Paul understood about men and women going to prison for the sake of the Lord Jesus Christ. Paul understood that suffering for Christ was not just for men. Martyrdom is an equal opportunity employer. In the New Testament men and women served Christ and men and women paid the price for it.

The overly conservative Bible commentators not only violate hermeneutical principles when they insist that Junias is a man, but they also contradict the historical evidence. In ancient times the name, Junias (or Junia) is always referring to a woman. All early Christian sources regard Junia as female, even Jerome (340-420 A.D.) and John Chrysostom (345-407 A.D.). The evidence overwhelmingly points to the fact that Junias was a woman.

Really, the issue is – what does it mean to be an apostle?

Let’s get specific – Could Junias or any other woman be called an “apostle”?

The vast majority of Biblical scholars today concede that Junias was a woman. They point out that there were other Roman-Couplehusband and wife teams, like Priscilla and Aquila. Since Paul says that they were kinsmen, they may have been sister and brother. But either way they were a man and a woman.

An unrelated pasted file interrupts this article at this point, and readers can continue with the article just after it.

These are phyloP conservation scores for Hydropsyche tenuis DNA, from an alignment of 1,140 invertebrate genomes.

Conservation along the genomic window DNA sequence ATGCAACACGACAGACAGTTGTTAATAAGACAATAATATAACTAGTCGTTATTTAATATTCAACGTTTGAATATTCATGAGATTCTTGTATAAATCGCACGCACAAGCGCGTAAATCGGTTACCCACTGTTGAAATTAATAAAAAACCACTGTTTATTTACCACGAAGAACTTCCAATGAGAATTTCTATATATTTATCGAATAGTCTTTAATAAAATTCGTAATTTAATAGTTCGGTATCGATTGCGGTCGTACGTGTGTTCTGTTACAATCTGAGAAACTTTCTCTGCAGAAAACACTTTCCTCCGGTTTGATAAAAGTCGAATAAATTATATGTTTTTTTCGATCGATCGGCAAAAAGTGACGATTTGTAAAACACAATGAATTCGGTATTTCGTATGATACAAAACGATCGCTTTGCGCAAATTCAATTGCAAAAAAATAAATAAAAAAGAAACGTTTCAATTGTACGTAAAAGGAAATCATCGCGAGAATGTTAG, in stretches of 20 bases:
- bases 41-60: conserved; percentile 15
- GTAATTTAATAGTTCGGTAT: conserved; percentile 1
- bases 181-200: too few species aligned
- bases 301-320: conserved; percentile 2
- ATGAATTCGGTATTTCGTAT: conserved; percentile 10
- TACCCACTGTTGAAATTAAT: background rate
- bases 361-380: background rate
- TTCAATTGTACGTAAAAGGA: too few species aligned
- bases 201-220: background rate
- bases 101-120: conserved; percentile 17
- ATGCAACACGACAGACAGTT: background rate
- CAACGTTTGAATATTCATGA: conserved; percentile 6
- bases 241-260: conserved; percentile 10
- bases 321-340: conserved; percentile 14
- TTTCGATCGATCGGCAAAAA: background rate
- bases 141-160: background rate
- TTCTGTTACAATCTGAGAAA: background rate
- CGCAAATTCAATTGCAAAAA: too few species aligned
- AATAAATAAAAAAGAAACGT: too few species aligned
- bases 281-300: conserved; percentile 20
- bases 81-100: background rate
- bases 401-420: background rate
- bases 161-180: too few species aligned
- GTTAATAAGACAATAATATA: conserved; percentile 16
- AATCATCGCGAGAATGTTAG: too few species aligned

Honestly, the difficultly is in the meaning of “apostle”.

In the New Testament the word “apostle” is used in several ways.

First, there are the original twelve apostles. These are the ones that Jesus chose to follow Him. Judas died. Then Matthias was chosen “and he was added to the eleven apostles” (Acts 1:26).

Secondly, Paul uses the term “apostle” about himself as a specially called person by Jesus to go as an emissary to preach the Gospel. God gave Paul the authority as an evangelist and as a preacher and teacher. He was in a unique position as a writer of many books in the New Testament.